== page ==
Cultural Awareness Is Deer Park’s Pride and Joy


  In a district comprised of so many diverse people, cultural awareness throughout Deer Park is more vital and important than ever, enriching the school community and curriculum and creating an environment of cultural exploration, acceptance, appreciation and tolerance.

JFK promotes acceptance through the daily morning Words of Wisdom, readings over the PA system that focus on promoting kindness, empathy and acceptance of different cultures. The school’s third-grade social studies curriculum focuses on cultures around the world, enriched by classroom visits from family speakers who deliver firsthand information on their cultures.

“Cultural awareness is very important because people should be aware of how their community works and that people should respect other people’s beliefs,” said JFK fifth-grader Anthony Alvino. “The definition of culture is the ideas, customs and way of life of a group of people. I think the key to having everyone get along is understanding and accepting that we are all different in many ways.”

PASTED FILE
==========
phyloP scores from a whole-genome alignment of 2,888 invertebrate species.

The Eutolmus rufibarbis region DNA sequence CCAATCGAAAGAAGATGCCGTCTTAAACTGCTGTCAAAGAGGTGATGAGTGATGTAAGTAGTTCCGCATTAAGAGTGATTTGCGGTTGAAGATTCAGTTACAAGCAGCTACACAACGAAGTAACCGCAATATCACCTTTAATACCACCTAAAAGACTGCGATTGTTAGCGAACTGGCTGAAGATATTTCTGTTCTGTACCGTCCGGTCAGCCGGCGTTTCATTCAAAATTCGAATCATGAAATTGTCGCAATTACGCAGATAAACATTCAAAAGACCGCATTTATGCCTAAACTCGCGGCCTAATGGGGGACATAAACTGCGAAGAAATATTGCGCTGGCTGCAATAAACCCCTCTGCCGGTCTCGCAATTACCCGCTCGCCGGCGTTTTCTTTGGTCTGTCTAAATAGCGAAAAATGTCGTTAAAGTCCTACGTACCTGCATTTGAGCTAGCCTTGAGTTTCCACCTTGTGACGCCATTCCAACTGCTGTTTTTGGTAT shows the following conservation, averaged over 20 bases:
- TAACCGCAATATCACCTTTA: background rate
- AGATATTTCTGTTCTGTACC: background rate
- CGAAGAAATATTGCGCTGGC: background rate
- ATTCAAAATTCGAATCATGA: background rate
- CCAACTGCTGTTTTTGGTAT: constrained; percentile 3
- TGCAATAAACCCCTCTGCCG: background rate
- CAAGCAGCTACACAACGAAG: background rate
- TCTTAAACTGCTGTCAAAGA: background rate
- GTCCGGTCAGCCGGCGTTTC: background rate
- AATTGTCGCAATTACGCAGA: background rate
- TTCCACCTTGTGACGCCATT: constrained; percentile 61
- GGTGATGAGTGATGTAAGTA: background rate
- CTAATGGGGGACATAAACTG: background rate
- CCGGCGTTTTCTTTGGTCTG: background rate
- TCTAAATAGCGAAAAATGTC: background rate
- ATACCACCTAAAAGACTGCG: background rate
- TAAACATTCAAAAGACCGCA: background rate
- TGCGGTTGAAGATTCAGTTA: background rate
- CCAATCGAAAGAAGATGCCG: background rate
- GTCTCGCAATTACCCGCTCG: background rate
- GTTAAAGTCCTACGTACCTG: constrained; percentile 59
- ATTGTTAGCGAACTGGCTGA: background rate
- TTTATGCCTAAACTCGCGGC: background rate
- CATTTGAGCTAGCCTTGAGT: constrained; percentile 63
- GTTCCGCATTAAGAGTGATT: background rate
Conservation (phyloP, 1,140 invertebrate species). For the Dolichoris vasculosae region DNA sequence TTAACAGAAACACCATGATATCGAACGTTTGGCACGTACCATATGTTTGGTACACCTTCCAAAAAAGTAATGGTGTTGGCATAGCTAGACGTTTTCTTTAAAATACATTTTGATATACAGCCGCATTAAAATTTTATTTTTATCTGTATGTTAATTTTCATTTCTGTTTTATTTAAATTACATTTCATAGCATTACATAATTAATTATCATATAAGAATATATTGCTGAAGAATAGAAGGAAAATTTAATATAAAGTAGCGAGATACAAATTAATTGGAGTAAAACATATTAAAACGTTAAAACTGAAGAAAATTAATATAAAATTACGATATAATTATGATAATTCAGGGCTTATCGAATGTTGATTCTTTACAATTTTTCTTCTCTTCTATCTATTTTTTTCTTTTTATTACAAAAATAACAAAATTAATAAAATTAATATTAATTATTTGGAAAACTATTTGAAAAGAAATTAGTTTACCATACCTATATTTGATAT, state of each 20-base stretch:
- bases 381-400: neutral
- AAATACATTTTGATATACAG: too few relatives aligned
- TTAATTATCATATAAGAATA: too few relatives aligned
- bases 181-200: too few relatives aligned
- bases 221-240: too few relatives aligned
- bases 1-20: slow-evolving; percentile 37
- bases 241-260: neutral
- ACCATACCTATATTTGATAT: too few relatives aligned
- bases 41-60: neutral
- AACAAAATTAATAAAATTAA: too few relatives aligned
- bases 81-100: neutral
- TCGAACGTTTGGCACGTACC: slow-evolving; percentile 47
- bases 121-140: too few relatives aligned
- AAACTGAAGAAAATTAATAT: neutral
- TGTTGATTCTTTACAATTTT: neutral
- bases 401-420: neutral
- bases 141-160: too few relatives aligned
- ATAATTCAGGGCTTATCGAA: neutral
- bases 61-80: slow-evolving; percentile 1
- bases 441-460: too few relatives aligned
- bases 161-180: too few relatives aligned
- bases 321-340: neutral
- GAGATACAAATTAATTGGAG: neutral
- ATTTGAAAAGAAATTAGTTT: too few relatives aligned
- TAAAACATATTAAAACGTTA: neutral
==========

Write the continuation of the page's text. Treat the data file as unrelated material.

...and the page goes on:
The ENL programs are a core source, with staff members working alongside classroom teachers and other faculty to ensure that cultural awareness and tolerance are themes that unite the schools’ diverse student populations. Earlier this year, ENL students performed on Family Fun Night as a celebration of love and unity.

“We played fun games with other people, like pin the tail on the donkey,” said JQA second-grader Jhoslannd Maldonado. “We got to dance and played hot potato. We came together with our families and won prizes.”

At the recent districtwide International Poetry Festival, ENL and world language students of all ages, some wearing traditional attire, recited original poems in their native languages and sang songs using sign language, cultural props and their individual countries’ flags. On World Language Exploration Day at both primary schools, seniors from the high school studying Spanish, Italian and French visited classrooms to teach language lessons to the younger students.